The Sentencing Reform Act of 1984 mandated major restructuring of federal sentencing through specific sentencing guidelines. New sentencing guidelines developed by the United States Sentencing Commission and adopted in 1987 explicitly linked sentencing to "relevant conduct"-offense characteristics-and sought to abolish unwarranted sentence disparity. The guidelines substantially reduced judicial discretion and resulted in a criminalization and sentencing process that is largely prosecutor controlled. The author has generated hypotheses that relate defendant characteristics, guilty pleas, and departures from sentencing guidelines to sentence outcomes under the federal sentencing guidelines. She first examined the variables influencing sentence severity for the drug offenders who were sentenced in 1991-92. She then explored the interaction effects by estimating the tobit equation separately for three groups-black, white, and Hispanic defendants-to discover whether defendant's ethnicity conditions the effect of other defendant characteristics, guidelines-defined legally relevant variables, guilty pleas, and departures on sentence severity. Her analysis reveals that disparity in federal sentencing of drug offenders is linked not only to offense-related variables, as structured by the guidelines, but also to defendant characteristics such as ethnicity, gender, educational level, and noncitizenship, which under the guidelines are specified as legally irrelevant.
Under the Sentencing Reform Act of 1984, Congress established the United States Sentencing Commission and charged it with the task of designing a sentencing structure that would avoid "unwarranted sentencing disparity among defendants with similar records who had been found guilty of similar criminal conduct" (28 U.S.C. 991(b) (1) (B) (Supp. 1993)). In November 1987 the Federal Sentencing Guidelines were enacted. Among social scientists, legal scholars, and court officials, the sentencing guidelines ignited a debate over the legal and social consequences of the new structure of sentencing. The focus of my research is to explore empirically three issues that are central to the goals of federal sentencing reform and the policy debate that has emerged since state reform efforts began in the 1970s.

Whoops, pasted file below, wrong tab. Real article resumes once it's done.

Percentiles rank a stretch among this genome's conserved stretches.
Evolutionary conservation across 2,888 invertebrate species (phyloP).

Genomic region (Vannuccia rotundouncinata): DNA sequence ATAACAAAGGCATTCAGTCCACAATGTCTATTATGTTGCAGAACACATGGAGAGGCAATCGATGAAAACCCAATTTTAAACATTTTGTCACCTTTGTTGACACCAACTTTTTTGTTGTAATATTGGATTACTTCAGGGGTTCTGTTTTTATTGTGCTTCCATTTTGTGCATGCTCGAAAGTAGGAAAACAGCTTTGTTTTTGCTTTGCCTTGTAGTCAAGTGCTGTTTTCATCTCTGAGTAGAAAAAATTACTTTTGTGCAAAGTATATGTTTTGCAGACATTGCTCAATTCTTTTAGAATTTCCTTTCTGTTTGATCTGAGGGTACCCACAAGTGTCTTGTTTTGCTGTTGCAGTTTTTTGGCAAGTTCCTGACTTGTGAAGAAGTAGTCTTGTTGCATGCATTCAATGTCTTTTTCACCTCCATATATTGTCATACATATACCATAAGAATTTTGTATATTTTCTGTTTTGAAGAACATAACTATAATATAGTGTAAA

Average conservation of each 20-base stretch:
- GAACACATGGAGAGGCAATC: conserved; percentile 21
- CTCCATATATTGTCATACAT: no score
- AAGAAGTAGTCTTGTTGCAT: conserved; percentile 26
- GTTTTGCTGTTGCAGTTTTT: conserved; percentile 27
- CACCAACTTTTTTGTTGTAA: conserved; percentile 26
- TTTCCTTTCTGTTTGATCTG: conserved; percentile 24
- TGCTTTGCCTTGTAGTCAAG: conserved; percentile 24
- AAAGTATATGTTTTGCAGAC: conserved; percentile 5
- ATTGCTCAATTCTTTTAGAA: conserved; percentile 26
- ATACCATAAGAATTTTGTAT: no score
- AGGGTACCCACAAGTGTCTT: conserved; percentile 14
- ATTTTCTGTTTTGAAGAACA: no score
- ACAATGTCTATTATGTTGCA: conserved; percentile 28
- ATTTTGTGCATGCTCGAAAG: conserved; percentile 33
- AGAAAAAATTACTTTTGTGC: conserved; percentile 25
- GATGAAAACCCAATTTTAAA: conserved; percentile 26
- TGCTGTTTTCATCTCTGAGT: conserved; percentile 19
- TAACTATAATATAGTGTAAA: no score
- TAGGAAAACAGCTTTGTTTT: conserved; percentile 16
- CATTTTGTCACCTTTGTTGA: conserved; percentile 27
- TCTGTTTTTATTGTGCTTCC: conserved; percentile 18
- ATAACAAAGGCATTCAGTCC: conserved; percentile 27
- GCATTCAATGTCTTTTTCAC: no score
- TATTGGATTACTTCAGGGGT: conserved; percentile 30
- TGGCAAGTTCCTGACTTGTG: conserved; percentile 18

My first concern is to estimate empirically the direct effect on the length of imprisonment of defendant characteristics (e.g., ethnicity, gender, education, number of dependents, which are explicitly stated in the federal guidelines as legal irrelevant; see U.S. Sentencing Commission 1989: 5H1.1-5Hl.10). Drawing on my earlier work (Albonetti 1991), I specify hypotheses that reflect the merger of uncertainty avoidance/causal attribution theoretical perspectives.
My second concern is to estimate the direct effects on sentence outcomes of guilty pleas and of sentences that depart from the guidelines. Although the federal guidelines substantially reduce the wide latitude of discretion once enjoyed by sentencing judges, the guidelines do not restrict prosecutorial discretion. Numerous legal scholars and social scientists argue that the federal sentencing guidelines shift discretion away from sentencing judges to prosecuting attorneys (Tonry 1996; Standen 1993; Nagel & Schulhofer 1992, to name a few). Under the federal guidelines, a prosecuting attorney can circumvent the guidelinedefined sentence through charging, guilty plea negotiations, and motions for a sentence that is a departure from the guideline sentence. As noted by Nagel and Schulhofer (1992), the guidelines' emphasis on directly linking sentence outcomes to relevant conduct was intended as a structural constraint that would eliminate unwarranted disparity resulting from judicial control over sentencing. However, in the absence of constraints on prosecutorial discretion over charging decisions, guilty plea negotiations, and motions for "substantial assistance"'l departures, these process-related decisions offer potential avenues through which prosecutors can circumvent guideline-defined sentence outcomes. …